Joel Farrance, Medical Biochemistry student at Manchester University, teams up with Annona Search to review how the Pharmaceutical industry is coping with major change and the role Procurement can play in this over the next decade.
Undoubtedly the landscape of the Pharmaceutical industry is a changing one, with companies facing a myriad of challenges. In the case of research-based Pharmaceutical the patent cliff continues to be a great one, standing as a significant hit to sales. Whilst for companies with new business divisions, such as generics and consumer health, the major benefits of diversification are still unclear, given much smaller margins associated with these areas. In all parts of the industry, competition is set to grow making it necessary for companies to find ways of adding value to their products and themselves. In light of this, Procurement will have an opportunity to play a greater role in Pharmaceutical companies as it works more closely with suppliers and stakeholders to create value through operational improvements. To assess the current outlook of the industry it is useful to look at two companies taking different approaches to such issues: Novartis, a diversified, multi-channel healthcare business, and AstraZeneca, an essentially research-based Pharmaceutical company.
Certain challenges are common throughout the industry yet are affecting companies to different extents. The patent cliff is a significant one, which is set to lead to $120 billion in lost sales for branded drugs from 2011 to 2015 (IMS Health). Both Novartis and AstraZeneca have suffered from this, with patent expiration on the drugs Diovan and Seroquel respectively. While Novartis’ Pharmaceutical division experienced 1% drop in overall sales over 2012, AstraZeneca saw sales fall by 15%. Such a large difference is greatly down to a contrast in strength of each one’s pipeline – Novartis is considered to have one of the strongest pipelines in the industry. Such a difference is characteristic of the issue in the industry as a whole: whilst some companies have managed to just outpace patent expirations, others have fallen behind. In any case, there has been huge pressure exerted on Research and Development (R&D) to keep-up.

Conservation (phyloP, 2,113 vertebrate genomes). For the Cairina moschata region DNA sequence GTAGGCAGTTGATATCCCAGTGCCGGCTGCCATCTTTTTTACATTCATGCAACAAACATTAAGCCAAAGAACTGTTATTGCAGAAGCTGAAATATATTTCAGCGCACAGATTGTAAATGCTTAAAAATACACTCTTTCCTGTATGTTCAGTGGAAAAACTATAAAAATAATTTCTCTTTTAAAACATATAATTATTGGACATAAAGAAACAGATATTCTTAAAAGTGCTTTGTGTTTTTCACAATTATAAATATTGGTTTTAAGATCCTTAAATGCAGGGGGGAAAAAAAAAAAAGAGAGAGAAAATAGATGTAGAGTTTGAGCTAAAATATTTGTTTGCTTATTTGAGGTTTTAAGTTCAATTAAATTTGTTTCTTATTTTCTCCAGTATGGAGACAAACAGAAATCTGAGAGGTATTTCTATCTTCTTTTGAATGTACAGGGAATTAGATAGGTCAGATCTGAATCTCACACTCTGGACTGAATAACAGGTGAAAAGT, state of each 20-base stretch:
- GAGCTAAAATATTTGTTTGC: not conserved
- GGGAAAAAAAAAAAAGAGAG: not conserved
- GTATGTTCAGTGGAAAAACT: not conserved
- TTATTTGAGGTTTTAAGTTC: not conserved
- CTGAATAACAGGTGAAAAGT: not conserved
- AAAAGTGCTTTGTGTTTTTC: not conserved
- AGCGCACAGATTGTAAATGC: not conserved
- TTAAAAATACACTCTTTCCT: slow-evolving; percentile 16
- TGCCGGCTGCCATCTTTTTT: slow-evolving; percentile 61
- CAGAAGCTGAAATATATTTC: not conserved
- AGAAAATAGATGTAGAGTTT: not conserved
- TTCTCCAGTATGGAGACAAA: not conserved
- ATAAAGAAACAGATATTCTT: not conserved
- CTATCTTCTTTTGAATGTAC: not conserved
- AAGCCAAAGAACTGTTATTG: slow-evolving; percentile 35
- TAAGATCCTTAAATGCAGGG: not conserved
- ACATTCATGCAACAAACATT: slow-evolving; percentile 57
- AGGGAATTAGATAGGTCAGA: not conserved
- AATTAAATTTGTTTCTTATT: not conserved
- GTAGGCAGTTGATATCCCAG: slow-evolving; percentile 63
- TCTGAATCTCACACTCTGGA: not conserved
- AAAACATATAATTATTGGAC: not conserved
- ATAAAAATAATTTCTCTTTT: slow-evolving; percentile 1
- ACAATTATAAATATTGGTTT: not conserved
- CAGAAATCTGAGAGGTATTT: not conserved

Arguably, AstraZeneca’s lesser pipeline reflects the overall decline in the industry’s R&D productivity over the last decade. Since the initial boom in the number of new molecular entities (NMEs) discovered in the late 90’s, the number has generally fallen over the proceeding period and has only rebounded in the last two years (IMS Health). The recent revitalisation in R&D productivity has been possible in large part due to the transition from targeting broad therapy areas, with well characterised pathways (e.g. hypertension), to unexplored pathways involved in specialist diseases. Although such pathways are more complex, the industry has been able to use advances in science technology, such as quicker and cheaper genomic profiling, to begin to bring the number of discoveries of NMEs back up again.
Novartis is well placed to exploit this change, having altered its approach to R&D. Drugs’ mechanisms are now developed based on rare disease pathways and subsequently expanded to target related diseases which affect a larger number of patients. The first part of this process has been successful: many new drugs to treat rare specialist diseases have been found and are being marketed. However, the expansion of the drug to essentially create a new blockbuster has been much more difficult, mainly in the face of increased payers (consumers) frugality. The drug Ilaris has yet to be approved by health agencies for use in treating the common disease, acute gout, despite approval for use against certain rare autoinflammatory syndromes; therefore, revenue from the drug is currently much less than hoped.
In addition to potentially yielding smaller margins, the move to specialist diseases will lead to greater competition as the number of target areas decreases. In view of this, there will be an unprecedented level of drug-to-drug competition in the branded market. This will force companies to find ways of accelerating products to market, as well as taking an objective and critical look at their pipelines and filtering out less promising products early in clinical development. The adoption of such approaches relates not just to R&D but can feed into Procurement. According to Procurement Leaders, one priority for Chief Procurement Officers of many blue chip companies in 2013 is “value chain engineering” which will include the speed to market of new products. If, in the future, Procurement can offer innovative ways of streamlining the process, it will provide companies with a significant competitive advantage in the Pharmaceutical Industry.